Plasticity in Genomes and Evolution – University of Copenhagen

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VILLUM Research Center for Plant Plasticity > Research > Plasticity in Genomes ...

Plasticity in Genomes and Evolution

Cyanogenic glucosides are produced in both plants and insects

The bioactive natural product class of cyanogenic glucosides is central to the center's research. This subproject focuses on understanding the genomic and evolutionary aspects of cyanogenic glucoside syntheses in various organisms.

Our work on Sorghum, Cassava, Lotus, as well as on insects, shows that the cyanogenic glucoside biosynthesis pathways in several species have evolved independently, although the enzymes may have been recruited from similar broad multigene families.

Furthermore, we have shown that in some cases the genes for cyanogenic glucoside biosynthesis are structurally organised in gene clusters so that several genes involved in making the compounds are located next to each other in the plant’s genome. Building on this work, we are now investigating putative genomic clusters in barley that may be responsible for hydroxynitrile glucoside biosynthesis. Additionally, we are assembling the transcriptome from cyanogenic ferns by next generation RNA sequencing and analyzing the cytochrome P450 encoding enzymes for signature motifs which have been identified in higher plant P450s involved in cyanogenic glucoside biosynthesis. Interestingly, CYP79s, which catalyse the first step of biosynthesis in other plants, are absent in ferns. The identification of the enzyme catalyzing the first step in cyanogenic glucoside synthesis in a fern would set the stage for further analysis of cluster plasticity over the course of evolution.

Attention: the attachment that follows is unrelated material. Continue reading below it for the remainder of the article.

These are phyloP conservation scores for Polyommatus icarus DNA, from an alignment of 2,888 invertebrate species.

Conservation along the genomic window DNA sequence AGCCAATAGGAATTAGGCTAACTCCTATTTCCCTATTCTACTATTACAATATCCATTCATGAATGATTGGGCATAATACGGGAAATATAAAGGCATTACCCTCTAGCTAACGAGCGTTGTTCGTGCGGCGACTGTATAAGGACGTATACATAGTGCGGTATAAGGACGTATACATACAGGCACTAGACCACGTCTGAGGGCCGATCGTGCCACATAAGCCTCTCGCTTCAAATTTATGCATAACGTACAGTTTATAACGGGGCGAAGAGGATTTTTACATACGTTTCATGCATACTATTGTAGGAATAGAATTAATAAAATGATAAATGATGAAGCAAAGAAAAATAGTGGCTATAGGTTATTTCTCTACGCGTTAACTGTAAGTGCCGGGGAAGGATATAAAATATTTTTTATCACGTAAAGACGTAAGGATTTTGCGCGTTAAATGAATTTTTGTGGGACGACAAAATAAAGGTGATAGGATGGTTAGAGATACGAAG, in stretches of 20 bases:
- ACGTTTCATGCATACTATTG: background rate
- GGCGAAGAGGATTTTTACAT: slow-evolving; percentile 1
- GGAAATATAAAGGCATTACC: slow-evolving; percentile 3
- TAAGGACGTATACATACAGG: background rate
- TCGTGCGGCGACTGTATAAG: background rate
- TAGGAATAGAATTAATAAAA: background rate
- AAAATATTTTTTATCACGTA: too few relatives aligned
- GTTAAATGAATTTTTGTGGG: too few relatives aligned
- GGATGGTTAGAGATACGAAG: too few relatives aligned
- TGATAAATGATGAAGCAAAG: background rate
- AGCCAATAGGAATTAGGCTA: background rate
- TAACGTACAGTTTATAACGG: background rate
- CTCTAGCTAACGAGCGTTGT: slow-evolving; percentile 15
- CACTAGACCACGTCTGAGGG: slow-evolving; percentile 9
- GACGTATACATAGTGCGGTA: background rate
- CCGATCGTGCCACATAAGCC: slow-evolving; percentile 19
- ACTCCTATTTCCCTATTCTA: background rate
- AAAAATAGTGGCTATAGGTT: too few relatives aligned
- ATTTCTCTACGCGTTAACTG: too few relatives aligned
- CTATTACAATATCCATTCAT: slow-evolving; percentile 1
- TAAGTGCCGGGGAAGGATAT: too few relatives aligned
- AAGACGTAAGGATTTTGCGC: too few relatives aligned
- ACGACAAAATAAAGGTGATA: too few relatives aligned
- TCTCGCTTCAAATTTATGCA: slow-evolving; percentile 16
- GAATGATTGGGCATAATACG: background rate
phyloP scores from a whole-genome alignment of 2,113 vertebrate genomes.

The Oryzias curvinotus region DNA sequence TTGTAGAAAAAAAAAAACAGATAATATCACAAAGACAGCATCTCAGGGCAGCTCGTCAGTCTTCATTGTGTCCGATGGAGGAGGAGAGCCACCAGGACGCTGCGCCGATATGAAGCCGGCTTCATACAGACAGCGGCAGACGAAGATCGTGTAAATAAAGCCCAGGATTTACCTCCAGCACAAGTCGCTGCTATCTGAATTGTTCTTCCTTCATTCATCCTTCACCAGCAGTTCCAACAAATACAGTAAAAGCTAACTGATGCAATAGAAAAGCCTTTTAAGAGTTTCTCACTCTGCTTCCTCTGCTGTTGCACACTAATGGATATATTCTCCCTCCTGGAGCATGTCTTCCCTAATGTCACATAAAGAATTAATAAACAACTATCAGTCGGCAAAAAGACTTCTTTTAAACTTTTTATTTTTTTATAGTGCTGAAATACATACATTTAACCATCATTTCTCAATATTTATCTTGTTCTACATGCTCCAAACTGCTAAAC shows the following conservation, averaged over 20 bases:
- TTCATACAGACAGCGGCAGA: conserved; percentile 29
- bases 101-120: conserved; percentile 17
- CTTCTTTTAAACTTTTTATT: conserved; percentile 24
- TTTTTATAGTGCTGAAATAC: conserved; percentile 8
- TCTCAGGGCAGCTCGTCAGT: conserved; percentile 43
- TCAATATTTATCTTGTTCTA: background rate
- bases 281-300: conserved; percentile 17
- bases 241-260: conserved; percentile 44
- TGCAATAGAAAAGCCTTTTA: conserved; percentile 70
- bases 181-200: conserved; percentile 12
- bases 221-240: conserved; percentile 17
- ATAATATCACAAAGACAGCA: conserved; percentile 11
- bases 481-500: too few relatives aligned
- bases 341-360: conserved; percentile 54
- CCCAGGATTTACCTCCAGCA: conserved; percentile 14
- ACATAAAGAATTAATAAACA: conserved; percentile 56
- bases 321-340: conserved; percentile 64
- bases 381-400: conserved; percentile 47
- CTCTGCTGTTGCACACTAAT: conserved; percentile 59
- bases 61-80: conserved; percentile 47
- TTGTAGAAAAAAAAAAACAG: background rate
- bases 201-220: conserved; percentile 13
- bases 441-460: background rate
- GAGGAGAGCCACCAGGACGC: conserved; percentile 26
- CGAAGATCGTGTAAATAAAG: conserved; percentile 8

In addition to plants, our research extends to investigating the evolution of cyanogenic glucoside biosynthesis in insects. The burnet moth Zygaena filipendulae can sequester the cyanogenic glucosides lotaustralin and linamarin from their food plant, Lotus corniculatus, as well as carry out de novo biosynthesis. We will answer questions about how, when and where the cyanogenic glucoside pathway evolved in insects by phylogenetic analyses of genes cloned from species widely spread within the Zygaenoidea and Papilionoidea clades.

Our work on cyanogenic glucosides provides a unique entrance to resolve the question of the conditions which promote gene clustering and is therefore of fundamental importance in plant biology to understand how plasticity at the genome level is orchestrated to regulate the formation of bio-active natural products.

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